I turned my head left, then right, before settling my eyes back on the old man. “Do I know you?”

“Not yet.” He put a cigar in his mouth and lit it with a match. “But you will.”

Now, most children’s instincts would have been to panic, but I was much too bright for that; knowing that elderly men almost always suffered from chronic arthritis—a fact that I had recently learned from my grandfather—I realized that I could simply run away at any time and there was no chance this old geezer would ever catch me.

“You don’t need to run away.” A cloud of smoke poured from under his mustache like steam from a locomotive. “Take it from me. I ran away twice. There’s not much satisfaction in it, even as a recollection.”

What was this ancient man talking about? I needed to find an excuse to leave. I remembered the golf balls in my pocket and pulled them out. “I’m sorry, mister,” I said, “but I have to return these.”

“Oh, those guys have others. Plus, golf is a good walk spoiled. You did them a favor, Jon.”

“How do you know my name?” I didn’t think about saying the words; they merely flew out of my mouth.

“I already told you—I’ve been waiting for you. Jon Penfold, right? If that doesn’t sound like a writer’s name.”

“A writer’s name?”

“Yes. You are a writer.”

“I am?”

“Aren’t you?”

I had to think for a moment. Was I a writer? I suppose I had written things down before, but never anything I would share with anyone else.

“It is no use to keep private information which you can’t show off.” The man raised his big white eyebrows.

Was he reading my mind? “But my teacher caught me writing in class once and said that I shouldn’t waste my time with silly stories; that I should concentrate on my studies.”

This made the man chuckle. “Don’t ever let schooling interfere with your education.”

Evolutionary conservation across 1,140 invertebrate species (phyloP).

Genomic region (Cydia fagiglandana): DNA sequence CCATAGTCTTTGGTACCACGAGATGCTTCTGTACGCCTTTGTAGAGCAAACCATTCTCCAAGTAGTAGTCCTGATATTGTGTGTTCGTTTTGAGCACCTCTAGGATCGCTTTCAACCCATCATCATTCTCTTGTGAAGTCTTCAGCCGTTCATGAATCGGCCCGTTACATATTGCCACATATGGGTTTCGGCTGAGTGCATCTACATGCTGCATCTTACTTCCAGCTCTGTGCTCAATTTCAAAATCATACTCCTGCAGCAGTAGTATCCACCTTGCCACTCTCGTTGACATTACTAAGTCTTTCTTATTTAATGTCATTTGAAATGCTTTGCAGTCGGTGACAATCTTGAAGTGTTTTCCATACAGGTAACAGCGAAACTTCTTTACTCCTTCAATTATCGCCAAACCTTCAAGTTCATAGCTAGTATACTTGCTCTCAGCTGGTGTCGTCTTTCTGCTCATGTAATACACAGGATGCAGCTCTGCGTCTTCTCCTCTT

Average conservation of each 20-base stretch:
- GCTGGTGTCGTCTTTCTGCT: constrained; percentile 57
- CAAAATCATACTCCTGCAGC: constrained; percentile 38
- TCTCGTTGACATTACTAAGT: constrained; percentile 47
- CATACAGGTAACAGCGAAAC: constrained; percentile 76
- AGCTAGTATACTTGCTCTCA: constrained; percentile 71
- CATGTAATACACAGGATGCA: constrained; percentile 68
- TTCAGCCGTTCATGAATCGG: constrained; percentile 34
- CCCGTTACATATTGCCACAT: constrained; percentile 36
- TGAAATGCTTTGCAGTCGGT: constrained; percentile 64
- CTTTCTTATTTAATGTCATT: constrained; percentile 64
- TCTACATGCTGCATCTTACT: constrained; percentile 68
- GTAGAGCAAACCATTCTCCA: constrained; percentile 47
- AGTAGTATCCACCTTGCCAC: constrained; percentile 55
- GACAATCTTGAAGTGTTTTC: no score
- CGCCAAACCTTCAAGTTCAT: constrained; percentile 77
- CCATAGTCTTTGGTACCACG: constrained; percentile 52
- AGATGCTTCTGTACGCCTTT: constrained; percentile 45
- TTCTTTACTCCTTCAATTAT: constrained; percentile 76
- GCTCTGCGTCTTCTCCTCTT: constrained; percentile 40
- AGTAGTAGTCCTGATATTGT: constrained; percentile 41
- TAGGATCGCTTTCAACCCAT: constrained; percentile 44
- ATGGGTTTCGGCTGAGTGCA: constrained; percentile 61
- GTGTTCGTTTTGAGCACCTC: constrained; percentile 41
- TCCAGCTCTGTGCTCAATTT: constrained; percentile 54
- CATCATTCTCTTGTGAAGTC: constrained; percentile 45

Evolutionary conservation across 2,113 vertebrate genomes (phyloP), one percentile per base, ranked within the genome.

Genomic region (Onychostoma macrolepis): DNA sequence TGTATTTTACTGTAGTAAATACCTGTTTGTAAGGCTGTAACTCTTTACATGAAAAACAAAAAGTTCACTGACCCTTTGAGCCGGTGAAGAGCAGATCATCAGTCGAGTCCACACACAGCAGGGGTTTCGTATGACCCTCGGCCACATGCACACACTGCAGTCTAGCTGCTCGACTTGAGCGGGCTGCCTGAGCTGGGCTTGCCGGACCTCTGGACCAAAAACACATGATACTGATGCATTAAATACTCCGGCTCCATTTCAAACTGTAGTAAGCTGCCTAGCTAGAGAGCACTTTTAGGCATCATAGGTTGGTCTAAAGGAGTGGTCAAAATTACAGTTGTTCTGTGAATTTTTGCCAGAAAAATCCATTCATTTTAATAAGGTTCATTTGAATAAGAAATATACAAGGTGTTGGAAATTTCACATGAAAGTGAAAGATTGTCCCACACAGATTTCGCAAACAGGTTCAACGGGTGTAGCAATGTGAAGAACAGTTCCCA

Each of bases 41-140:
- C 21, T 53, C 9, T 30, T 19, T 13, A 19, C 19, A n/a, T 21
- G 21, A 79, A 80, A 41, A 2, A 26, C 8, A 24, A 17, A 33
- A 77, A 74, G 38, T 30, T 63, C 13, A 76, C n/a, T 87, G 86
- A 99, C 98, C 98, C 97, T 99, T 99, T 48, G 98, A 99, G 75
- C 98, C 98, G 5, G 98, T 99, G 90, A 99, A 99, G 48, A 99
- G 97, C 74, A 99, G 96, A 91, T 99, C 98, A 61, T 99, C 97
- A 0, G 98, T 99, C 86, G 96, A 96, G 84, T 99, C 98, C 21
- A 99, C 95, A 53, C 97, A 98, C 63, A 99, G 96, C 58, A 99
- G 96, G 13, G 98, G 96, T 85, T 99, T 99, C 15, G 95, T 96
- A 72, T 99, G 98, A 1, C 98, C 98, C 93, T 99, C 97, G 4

“No. There are to be no ‘buts’. You want to be a writer, don’t you?”

I suppose I did, I thought. “I suppose I do,” I said.

“Then you must remember a few things. Are you ready?”

I nodded my head.

“Good. First: Never argue with stupid people, they will drag you down to their level and then beat you with experience. Got it?”

“Got it.”

The old man flicked the ash of his cigar off to the side of the stairs. “Second: It’s easier to fool people than to convince them they have been fooled. Do you understand?”

“I think so.”

“Lastly: Twenty years from now you will be more disappointed by the things that you didn’t do than by the ones that you did do. So throw off the bowlines. Sail away from the safe harbor. Catch the winds in your sails. Explore. Dream. Discover.” The old man took a long drag from his cigar. “Any questions?”

“What should I write?”

“What should you write? WHAT SHOULD YOU WRITE? Write what you want. Write what you know. Write things that will make people laugh. Write things that will make people cry. Write things that will make people think. Write things that will downright ruffle people’s feathers. Sometimes you’ll tell nothing but the truth. Sometimes you’ll flat out make things up. And sometimes you’ll combine the two, like you are right now. And when all else fails, write what your heart tells you. You can’t depend on your eyes when your imagination is out of focus.” The old man put his cigar out on the steps and stood up. “Now, if you’ll excuse me, I’ve got to go.”

“Where are you going?”

He slowly shook his head as he headed toward the door. “To write, of course.”

“Wait!” I pleaded. “You never told me your name.”

The old man turned toward me and smiled. “My family calls me Sam, my friends, Clemens, but most of the world knows me as Mark.”

He stepped through the entrance, shut the door behind him, and within a blink of an eye, the house was gone—the entire complex: the bricks, the arched windows, the covered porch—transformed into an A-framed carriage house. As you can imagine, this freaked the hell out of me, so I took off, full-speed the way I came, North up Delaware, past the graveyard and the lake, beneath the expressway, by the baseball diamonds, through the largest field of green I had ever seen—where I dropped the three golf balls in proximity to where I found them—across the rugby field, back in the exit door, through the gift shop, and into the zoo. I immediately began searching for my classmates, but couldn’t find them anywhere—not at the lion cage, or the monkey house, or the elephant lands. Now, most children’s instincts would have been to panic, but I was much too intelligent for that; knowing that you should always look for something at the last place you saw it—a fact that I had recently learned on an episode of MacGyver—I returned to the Reptile House, and I’ll be damned if they weren’t all still there, just as I had left them, their faces pressed against the glass, trying to get a better look at an alligator of a different color.

And that’s why I became a writer.